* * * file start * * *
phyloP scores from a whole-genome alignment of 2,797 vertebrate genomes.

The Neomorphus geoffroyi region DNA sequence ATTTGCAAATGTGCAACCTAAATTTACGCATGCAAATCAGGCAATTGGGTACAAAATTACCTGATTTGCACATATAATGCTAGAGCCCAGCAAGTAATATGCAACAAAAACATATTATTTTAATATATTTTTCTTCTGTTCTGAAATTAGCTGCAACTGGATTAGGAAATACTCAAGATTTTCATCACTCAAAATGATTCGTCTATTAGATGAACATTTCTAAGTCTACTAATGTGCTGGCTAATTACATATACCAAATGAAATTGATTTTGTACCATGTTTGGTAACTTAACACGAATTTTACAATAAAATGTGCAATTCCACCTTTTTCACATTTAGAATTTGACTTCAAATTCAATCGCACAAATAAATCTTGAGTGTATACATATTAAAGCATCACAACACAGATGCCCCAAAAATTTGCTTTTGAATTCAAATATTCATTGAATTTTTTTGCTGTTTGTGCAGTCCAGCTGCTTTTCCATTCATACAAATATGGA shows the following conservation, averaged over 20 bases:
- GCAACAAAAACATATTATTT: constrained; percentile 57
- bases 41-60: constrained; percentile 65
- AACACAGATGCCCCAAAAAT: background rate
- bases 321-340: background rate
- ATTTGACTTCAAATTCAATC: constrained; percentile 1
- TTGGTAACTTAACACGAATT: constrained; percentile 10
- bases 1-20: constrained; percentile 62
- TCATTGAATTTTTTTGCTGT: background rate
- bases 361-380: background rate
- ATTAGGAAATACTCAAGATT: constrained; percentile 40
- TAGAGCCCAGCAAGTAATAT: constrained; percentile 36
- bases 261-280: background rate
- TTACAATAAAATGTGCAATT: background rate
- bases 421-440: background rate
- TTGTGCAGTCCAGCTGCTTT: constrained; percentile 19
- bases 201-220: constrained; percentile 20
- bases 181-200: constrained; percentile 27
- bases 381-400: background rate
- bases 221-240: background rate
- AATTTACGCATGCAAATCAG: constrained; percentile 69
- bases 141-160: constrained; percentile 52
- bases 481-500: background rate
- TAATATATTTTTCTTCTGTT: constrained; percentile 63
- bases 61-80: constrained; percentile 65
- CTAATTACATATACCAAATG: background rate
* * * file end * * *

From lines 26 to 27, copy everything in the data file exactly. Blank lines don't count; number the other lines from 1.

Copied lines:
- bases 61-80: constrained; percentile 65
- CTAATTACATATACCAAATG: background rate